There are several sample size calculators available on the web. The following is one such calculator:
http://math.yorku.ca/SCS/Online/power/
Recall that Jill is interested in testing whether or not the mean tumor size for each treatment group are equal. Jill wants to know how many mice she needs in each group in order to detect a difference of 1.5, 1.75, 2.0, or 2.25 standard deviations at a significance level of 0.05 and a power of at least 80%.
The following is an example of how Jill used the online calculator along with her results.
## Example

### Zoomed In

Jill is interested in comparing two treatments taken individually and taken together. That is, she is interested in the interaction between the two treatments. Hence the number of levels of effect 'A' is 2 (for the one of the treatments and the lack of this treatment) and the number of levels of effect 'B' is 2 (for the other treatment and lack of this treatment). Jill wants the level of significance to be 0.05, and she is interested in four different levels of the effect size (1.5, 1.75, 2.0, 2.25). Using this information Jill is able to fill out the table in the following way.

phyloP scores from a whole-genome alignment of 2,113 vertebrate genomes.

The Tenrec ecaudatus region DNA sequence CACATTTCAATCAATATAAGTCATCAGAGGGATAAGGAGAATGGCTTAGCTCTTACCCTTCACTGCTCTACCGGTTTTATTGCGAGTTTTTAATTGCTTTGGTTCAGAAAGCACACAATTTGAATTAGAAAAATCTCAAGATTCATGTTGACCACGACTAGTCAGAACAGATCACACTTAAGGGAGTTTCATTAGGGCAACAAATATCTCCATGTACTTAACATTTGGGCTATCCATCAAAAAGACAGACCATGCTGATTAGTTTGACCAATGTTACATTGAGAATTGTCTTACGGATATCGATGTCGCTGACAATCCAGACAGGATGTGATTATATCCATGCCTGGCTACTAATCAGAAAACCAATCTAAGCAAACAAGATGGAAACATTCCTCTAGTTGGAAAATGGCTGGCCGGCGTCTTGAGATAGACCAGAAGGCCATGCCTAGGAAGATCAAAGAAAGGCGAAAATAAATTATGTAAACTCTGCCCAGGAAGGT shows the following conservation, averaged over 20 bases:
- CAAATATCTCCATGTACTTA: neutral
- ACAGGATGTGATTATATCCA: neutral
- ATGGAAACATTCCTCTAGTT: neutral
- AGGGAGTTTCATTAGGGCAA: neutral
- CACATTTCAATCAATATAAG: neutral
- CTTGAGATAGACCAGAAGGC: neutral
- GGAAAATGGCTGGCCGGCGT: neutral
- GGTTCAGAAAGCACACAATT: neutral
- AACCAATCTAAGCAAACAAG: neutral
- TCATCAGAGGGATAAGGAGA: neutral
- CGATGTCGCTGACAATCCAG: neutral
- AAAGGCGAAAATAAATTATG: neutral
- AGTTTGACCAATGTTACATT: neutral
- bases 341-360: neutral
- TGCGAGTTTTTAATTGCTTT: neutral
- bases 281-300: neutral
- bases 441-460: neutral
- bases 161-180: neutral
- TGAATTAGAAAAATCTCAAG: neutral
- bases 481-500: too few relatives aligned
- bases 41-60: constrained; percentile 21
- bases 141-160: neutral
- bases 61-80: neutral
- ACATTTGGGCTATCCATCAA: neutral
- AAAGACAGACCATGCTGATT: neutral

### Results

### Interpretation

From the above output Jill can see that in order to obtain at least 80% power she will need at least 5 mice per group to detect a difference of 1.5 standard deviations. In fact the power would actually be 88.2%. If however she only needs to detect a difference of 2 standard deviations then a sample of 3 mice per group will give her a power of 85.7%.
-- ErinEsp - 13 Mar 2010